Archive for March 26th, 2007

300 the most seen movie in Greece

It seems that eventually the “300″ movie will have the most sold tickets in the history of movie theaters in Greece. It is already seen by 1 million viewers within 18 days, while the last movie that came close to 1 million mark needed 38 days to sell as much.

Fight the system or help shape it?

There is a series of documentaries by Adam Curtis on BBC this month about Nash’s “Game Theory” that was used during the Cold War and how now UK’s and USA’s governments are using the same technique to spark civil servant’s interest to perform better.

The theory is based on the assumption that humans are selfish by nature and so each part of their life must be all about screwing the person next to them for personal gain. According to Nash, just like in a poker game, because everyone would think in the selfish same way, the world would not dissolve into chaos, but instead an equilibrium would be reached. USA and UK started using this theory on their own civil servants by creating a “points” system where the employees must achieve specific goals by any means necessary. The idea is to create a free marketplace at any level in life. Basically, this is 100% capitalism, not just from the business & economical point of view, but it’s about a society that’s driven by the “values” of capitalism from head to toe: screw your fellow man to make a buck.

Curtis debunks this approach, and even Nash himself recently said that it might not work as well as he thought as it would be when he invented the theory in the ’50s (simply because employees try to “game” the new system anyway, and also the theory falls apart from the moment a person shows compassion & altruism towards his fellow man). When Curtis was asked what politicians should do instead of using such “inhumane” methods to manipulate their citizens to work more, he has no answer.

In my opinion, no matter what political system we get above our heads, things won’t get better. You can get the same kind of screwing from either communism, capitalism or royalty. And there is a reason why people are not happy with any of these economical or political systems: because the people involved (both citizens and politicians) are not mature and determined enough to handle their place in the society as they should.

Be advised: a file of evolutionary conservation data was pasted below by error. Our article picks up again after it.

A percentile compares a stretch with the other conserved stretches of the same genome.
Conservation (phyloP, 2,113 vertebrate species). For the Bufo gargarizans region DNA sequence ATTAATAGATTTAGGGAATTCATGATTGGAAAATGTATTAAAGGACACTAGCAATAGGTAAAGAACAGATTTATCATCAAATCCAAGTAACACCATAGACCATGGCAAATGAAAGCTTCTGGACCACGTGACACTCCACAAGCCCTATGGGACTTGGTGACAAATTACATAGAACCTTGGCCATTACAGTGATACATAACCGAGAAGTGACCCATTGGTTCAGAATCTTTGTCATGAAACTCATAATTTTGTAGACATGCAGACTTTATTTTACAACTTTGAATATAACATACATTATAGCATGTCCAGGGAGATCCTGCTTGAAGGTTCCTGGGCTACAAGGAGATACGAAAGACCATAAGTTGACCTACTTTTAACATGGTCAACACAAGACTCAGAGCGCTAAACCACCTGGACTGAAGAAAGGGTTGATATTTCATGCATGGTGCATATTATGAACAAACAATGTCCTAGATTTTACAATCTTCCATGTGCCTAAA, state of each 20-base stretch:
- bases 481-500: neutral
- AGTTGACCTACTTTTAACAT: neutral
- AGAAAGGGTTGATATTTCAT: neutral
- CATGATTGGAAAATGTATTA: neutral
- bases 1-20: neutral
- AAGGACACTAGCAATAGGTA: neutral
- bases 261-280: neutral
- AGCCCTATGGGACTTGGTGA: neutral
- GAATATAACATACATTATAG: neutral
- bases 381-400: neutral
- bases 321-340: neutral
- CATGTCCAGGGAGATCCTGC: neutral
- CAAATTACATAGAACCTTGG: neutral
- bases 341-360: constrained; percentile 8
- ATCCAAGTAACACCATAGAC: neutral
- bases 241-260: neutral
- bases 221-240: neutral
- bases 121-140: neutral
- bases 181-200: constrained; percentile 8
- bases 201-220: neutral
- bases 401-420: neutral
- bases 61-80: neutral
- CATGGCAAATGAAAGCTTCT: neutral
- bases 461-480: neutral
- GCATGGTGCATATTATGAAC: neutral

There is no perfect political system. And the reason for this is because people are not perfect. People are not good by nature, neither they are bad by nature. They are complex creatures. You only start to get a pretty good society when all the citizens of the country are well-educated and moral people. Societies mature with time, just like humans do. I believe we are some 500 years away from a “pretty good” political system where people would feel “happy” with — that is, if totalitarianism doesn’t take over sooner.

Humans must become model citizens to perfect their system (be it communism or capitalism or something else). Education and responsibility is what would drive a society to prosperity. And when some few of these citizens rise to power, you get these much-desired model politicians rather than face today’s corruption. It’s all about the quality of the citizens and mature societies. Not that political systems can’t further mature (corporations should lose some of their power for example), but without the people themselves get responsible and wise, no system can work.

No, you can’t lean on the “goodness” of people to do their paid job. As I said, people are neither good or bad (the vast majority of them at least). Communism failed because people didn’t care to do their everyday jobs (bakeries anyone?). To _care_ to do something means that you _understand_ WHY you are doing it. You see the big picture. And you can only see the big picture, when you have an open mind and a solid education on your back. Sure they are going to be some jerks to spill the milk, but hey, overall it would balance out.

Maybe another way to make humans understand their role into the society would be to bring the population down (below a billion people), and then have them live and work in small cities rather in megacities where they lose their purpose. A person is more prone to go help in his free time to paint a school in the small town where he knows everyone and understands his role, rather than when living let’s say, in New York. I believe the fact that as many as 40% of Americans suffer from depression has to do with the fact that they don’t live in the country side anymore. They’ve lost their purpose because they don’t get gratification of their current role. They don’t feel part of the community anymore, but part of the faceless mass. I never met anyone in Greece, outside Athens or Thessalonica, having this medical condition, while it is almost an epidemic in USA.

This whole thing kinda reminds me of the utopian world of Star Trek. If you really try to pinpoint the political system that drives Earth in the Star Trek universe you won’t find any (other than some vague notion of democracy in the Federation and the fact that there is no currency anymore). What you get in your face each time you watch a Star Trek episode though is how perfect the citizens are in their relationships, morality, points of views and daily responsibilities.

It’s all about mature people. Look no further.